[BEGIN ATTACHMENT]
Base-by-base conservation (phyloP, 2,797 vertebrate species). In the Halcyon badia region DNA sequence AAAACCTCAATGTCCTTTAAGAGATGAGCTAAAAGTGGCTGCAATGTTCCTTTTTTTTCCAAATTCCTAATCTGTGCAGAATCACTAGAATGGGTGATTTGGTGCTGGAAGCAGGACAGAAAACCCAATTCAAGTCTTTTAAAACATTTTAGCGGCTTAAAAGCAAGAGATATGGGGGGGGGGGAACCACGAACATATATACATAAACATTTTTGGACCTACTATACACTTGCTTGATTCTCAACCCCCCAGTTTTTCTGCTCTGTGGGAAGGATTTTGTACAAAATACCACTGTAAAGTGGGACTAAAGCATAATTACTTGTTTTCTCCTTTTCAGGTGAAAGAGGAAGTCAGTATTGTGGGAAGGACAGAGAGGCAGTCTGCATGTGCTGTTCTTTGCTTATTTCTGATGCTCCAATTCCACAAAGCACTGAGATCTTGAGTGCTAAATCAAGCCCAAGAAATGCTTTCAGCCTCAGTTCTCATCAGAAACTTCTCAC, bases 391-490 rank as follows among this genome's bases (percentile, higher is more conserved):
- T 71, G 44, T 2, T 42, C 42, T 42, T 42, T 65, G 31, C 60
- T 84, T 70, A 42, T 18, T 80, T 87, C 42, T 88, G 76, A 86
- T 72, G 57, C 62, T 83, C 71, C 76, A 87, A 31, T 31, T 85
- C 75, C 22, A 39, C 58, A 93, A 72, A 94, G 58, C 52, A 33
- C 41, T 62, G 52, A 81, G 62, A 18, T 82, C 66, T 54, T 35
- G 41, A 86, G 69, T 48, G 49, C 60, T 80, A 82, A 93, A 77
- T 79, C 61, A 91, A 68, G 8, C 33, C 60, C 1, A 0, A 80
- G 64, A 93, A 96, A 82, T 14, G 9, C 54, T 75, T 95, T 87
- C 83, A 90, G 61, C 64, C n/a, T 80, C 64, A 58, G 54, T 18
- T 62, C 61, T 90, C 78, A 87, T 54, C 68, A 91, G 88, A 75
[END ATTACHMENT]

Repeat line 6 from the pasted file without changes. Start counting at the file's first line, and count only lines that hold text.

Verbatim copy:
- C 41, T 62, G 52, A 81, G 62, A 18, T 82, C 66, T 54, T 35